Posted by: terrapraeta | February 8, 2010

TEOTWAWKI, Part II


When a new life turns towards you
And the night becomes a bay
We shall remain forever
Everyone who meets his way
Oh, our love is like the flowers
The rain and the sea and the hours
Oh, our love is like the flowers
The rain and the sea and the hours

New Order, The Village

Last week I posted an old article entitled Our Political Family. In the years since I wrote that I have become, let’s say, a little less inclined to accept the validity of our governmental systems. Not to mention being far more skeptical of civilized systems having any honest capacity to function effectively for the benefit of people.

However, I posted it anyway because I do think that we all have these metaphors running around our collective unconsciousness, so in order to consider alternatives, we have to first recognize what we already “know.” That being said, if we are going to look for new approaches, what sort of new metaphors can we begin to adopt?

“Ora na azu nwa”

That is the original African proverb that Hillary Clinton snagged when writing her book It takes a Village. The Igbo, from whom the proverb comes, also name their children nwa ora: children of the community.(link) It seems to me that this might be a good place to start building a new model of family, community, relationship.

I’m recalling something I read once about child rearing amongst traditional native american groups. In fact, it was commentary on a specific village, by Europeans… and the thing I remember mostly is that the children were not protected in the way we think of it. Toddlers were not prevented from touching knives, nor was there concern over children drowning or falling and cracking their heads open. Younger children played with older children and kept up the best they could. And almost all play was roleplaying of adult behaviors. The comment was that because children were fully exposed to adult behaviors, tools, interactions, they could be trusted, from the youngest of ages.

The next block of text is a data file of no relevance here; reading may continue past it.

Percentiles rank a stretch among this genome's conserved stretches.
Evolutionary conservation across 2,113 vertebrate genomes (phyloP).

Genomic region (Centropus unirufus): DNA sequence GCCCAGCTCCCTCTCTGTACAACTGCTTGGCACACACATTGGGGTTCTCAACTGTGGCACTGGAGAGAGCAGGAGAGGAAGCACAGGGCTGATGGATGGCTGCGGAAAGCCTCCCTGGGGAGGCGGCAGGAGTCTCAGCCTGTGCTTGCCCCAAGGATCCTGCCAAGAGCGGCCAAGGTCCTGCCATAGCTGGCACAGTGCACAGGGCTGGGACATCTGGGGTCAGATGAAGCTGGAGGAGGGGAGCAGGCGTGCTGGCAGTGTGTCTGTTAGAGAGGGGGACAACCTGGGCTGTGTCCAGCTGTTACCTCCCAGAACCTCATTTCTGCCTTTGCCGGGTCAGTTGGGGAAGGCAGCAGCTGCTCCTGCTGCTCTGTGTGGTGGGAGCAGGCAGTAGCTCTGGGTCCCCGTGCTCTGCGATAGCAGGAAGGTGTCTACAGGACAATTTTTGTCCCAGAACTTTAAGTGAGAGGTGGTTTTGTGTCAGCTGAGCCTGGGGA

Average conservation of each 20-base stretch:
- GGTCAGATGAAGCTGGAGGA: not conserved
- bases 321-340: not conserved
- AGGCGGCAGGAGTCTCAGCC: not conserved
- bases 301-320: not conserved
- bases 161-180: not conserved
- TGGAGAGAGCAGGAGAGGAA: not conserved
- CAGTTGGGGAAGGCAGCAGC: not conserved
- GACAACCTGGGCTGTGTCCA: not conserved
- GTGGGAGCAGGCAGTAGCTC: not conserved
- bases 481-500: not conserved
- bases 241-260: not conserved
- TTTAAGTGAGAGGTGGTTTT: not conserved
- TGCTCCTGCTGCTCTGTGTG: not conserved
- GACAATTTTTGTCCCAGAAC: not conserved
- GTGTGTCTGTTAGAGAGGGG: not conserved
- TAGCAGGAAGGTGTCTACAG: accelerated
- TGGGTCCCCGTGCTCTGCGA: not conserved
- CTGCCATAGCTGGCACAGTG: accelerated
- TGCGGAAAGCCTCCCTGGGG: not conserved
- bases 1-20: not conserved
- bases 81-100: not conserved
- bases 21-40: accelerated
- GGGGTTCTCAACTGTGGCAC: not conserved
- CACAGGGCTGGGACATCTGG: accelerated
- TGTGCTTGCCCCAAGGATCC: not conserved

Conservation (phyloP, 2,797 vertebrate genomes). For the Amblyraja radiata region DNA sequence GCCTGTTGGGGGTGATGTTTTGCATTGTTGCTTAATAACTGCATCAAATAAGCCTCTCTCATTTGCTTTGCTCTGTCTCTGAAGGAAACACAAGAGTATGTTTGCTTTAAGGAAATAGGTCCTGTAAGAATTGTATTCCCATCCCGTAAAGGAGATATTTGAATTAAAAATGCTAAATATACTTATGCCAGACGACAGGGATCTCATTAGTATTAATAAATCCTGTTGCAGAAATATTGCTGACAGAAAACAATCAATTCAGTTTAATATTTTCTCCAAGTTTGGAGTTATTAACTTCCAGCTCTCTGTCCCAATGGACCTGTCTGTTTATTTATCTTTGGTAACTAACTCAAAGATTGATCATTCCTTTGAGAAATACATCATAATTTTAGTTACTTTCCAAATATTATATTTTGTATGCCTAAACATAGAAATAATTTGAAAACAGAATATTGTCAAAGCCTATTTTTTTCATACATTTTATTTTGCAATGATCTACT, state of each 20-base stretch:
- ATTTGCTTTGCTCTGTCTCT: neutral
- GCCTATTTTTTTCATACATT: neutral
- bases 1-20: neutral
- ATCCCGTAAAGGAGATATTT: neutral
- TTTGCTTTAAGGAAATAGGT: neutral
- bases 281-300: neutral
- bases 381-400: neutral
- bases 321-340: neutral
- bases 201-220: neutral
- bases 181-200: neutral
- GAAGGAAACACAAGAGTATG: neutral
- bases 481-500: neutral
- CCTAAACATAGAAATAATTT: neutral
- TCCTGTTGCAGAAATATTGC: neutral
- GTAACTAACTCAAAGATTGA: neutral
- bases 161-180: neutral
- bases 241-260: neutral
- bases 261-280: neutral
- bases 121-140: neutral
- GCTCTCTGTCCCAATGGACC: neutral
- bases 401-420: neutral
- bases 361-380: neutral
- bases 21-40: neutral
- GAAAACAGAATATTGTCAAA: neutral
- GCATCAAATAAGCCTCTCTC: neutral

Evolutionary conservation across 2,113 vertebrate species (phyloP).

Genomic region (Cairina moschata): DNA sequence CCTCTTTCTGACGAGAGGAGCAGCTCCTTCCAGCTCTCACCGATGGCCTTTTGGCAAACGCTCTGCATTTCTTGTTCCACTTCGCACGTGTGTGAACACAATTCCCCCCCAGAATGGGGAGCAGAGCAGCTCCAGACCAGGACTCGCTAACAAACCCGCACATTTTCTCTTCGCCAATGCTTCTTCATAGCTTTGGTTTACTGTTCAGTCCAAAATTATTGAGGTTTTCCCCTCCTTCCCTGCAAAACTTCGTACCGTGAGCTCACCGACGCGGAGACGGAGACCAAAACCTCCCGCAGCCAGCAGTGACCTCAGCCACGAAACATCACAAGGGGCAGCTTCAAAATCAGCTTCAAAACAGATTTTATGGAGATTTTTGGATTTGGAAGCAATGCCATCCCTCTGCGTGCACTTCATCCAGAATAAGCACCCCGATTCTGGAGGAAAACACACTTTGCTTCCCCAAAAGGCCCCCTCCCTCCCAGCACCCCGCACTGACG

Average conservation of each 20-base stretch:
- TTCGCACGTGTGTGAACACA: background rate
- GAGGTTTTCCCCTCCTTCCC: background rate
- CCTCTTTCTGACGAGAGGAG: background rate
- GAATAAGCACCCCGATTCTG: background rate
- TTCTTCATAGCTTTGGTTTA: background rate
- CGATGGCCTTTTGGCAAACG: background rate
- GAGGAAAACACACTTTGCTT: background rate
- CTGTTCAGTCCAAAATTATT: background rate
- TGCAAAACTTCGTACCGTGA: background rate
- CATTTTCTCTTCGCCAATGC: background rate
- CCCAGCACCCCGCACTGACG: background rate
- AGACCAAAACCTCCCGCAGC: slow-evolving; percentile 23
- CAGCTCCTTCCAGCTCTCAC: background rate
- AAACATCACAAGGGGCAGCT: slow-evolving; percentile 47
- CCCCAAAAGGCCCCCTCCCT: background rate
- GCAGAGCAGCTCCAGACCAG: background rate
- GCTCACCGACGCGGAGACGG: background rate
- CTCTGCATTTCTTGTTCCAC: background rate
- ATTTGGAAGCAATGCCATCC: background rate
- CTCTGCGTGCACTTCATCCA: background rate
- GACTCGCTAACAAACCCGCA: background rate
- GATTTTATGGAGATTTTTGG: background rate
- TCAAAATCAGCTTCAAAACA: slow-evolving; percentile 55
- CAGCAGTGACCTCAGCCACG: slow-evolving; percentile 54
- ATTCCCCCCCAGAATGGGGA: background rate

This is hard idea for me to accept. I remember my own son’s young childhood and the need I felt to protect him from things dangerous. But I also recognize that I did nothing really to teach him of these things. It was not a thought that even occurred to me then. I also cannot help thinking about children and guns. When a child plays with a gun and hurts another, I am quite certain that that child has never been taught how to properly handle a firearm. Whereas children in rural locations that grow up with guns in their life as a matter of course, do not shoot other children.

Of course, there is yet more to consider. When children have an entire community of adults available to call on and depend on; or conversely, when an entire community of adults take responsibility for the safety, well being and learning of their children; those children are constantly monitored, without being caged, they are constantly taught, without being “educated” and they are constantly encouraged, loved and allowed to explore their world. If, in addition, children are raised in an environment that does not assume “the world is a dangerous place,” but rather where the world is seen as gifting life to the people in exchange for their own participation in the dance of life – those children are going to grow up strong, secure and self assured.

Now, looking at the family this way is not something we can just do. We cannot change our fundamental beliefs simply by deciding to do so one day. Enculturation is far too powerful a force to simply dismiss. However, as a mental exercise, we can ask if our perception of family roles were to change in this way, what would that do to our perception of government and politics?

First, it would eliminate entirely both Strict Father and Nurturing Mother. The simple assumption of hierarchical structures – the we need someone to tell us what to do, to protect us, to enforce good and evil – would fall away. Instead, we would perceive everything as a personal interaction. Depending on need, there would be a variety of different people that we could call upon. And a certainty that they would be there when we called. In fact, the more I think about it, I cannot imagine any metaphorical justification for government beyond that group. I can imagine a rhizomatic network existing in such a world. But as a function of practical usefulness, not assumed, encultured, validity or necessity.

Now I feel a bit like I have failed in my attempt to imagine new metaphors and perhaps someone else out there sees that metaphor that I am missing. Any suggestions?

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Responses

  1. How about this? Kids raise kids. Running with the child pack works well. Older kids look after the younger ones. This modern obsession with entertaining them and hovering over them and controlling them via schools… bah. Let them be real people…

  2. Hey —

    Yes and no…. there is huge value in the inter-generational interactions that we so sorely lack right now. So yes, kids should be running together and learning from each other, but there should also be time for mom, for auntie fro grandma et al.

    tp


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